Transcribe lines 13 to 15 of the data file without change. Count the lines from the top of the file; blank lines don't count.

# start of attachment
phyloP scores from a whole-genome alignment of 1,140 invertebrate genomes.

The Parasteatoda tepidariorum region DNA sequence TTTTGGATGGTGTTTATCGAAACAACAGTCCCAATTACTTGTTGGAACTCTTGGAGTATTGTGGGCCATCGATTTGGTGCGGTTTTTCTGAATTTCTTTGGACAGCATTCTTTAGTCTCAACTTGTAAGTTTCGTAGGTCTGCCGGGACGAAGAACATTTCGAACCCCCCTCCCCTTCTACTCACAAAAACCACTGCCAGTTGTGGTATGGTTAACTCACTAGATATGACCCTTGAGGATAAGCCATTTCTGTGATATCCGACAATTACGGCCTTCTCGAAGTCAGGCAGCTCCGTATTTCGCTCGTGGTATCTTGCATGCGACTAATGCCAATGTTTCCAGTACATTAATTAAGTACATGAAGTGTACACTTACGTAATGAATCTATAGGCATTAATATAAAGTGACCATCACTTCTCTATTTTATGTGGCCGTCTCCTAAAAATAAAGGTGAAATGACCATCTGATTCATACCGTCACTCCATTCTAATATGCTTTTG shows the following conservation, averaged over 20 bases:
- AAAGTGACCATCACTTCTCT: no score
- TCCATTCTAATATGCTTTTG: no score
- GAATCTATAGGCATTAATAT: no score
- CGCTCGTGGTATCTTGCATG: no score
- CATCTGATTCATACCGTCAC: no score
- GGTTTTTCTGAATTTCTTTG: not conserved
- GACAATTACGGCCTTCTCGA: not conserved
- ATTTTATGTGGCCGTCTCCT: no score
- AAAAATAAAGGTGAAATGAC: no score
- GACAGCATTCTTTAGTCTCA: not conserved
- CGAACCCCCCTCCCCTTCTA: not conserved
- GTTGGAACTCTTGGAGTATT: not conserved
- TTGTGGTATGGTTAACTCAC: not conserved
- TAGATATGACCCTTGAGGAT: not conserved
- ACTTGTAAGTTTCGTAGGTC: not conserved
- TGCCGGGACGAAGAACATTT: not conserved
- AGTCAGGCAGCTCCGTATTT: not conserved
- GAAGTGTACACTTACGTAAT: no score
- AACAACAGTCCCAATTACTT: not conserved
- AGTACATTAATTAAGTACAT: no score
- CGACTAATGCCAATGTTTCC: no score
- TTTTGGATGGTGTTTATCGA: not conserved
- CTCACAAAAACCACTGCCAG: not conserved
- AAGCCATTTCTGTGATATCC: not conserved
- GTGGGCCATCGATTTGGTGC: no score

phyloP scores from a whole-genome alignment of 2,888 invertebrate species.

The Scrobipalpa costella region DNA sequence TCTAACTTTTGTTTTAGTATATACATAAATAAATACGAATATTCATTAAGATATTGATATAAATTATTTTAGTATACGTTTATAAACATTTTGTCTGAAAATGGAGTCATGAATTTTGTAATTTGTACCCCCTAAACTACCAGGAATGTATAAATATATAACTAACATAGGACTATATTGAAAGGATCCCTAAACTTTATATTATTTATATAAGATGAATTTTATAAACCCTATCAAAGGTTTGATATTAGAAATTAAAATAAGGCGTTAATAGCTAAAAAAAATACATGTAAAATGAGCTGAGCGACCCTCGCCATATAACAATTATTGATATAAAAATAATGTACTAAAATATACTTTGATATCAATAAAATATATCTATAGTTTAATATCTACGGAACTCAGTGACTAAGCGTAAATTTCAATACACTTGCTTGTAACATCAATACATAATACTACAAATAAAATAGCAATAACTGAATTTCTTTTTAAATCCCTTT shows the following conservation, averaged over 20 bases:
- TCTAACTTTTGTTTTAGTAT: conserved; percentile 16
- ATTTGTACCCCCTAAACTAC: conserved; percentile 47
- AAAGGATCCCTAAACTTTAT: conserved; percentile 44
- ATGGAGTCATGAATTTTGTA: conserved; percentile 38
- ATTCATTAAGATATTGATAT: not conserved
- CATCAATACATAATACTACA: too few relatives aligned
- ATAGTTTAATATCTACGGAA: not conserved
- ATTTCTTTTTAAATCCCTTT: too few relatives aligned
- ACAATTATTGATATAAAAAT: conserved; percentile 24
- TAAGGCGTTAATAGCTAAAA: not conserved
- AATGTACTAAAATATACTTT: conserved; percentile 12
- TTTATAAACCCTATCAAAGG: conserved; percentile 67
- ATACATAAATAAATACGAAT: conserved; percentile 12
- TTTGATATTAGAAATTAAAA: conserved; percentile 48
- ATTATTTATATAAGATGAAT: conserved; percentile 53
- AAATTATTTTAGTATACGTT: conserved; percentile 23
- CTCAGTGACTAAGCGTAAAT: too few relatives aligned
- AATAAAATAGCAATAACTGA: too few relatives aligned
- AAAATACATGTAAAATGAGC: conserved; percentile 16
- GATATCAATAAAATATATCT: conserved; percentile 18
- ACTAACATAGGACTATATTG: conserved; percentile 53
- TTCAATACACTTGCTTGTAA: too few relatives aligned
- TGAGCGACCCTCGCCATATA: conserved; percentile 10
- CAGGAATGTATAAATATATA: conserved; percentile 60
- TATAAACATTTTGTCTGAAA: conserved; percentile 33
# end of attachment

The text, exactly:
- CGAACCCCCCTCCCCTTCTA: not conserved
- GTTGGAACTCTTGGAGTATT: not conserved
- TTGTGGTATGGTTAACTCAC: not conserved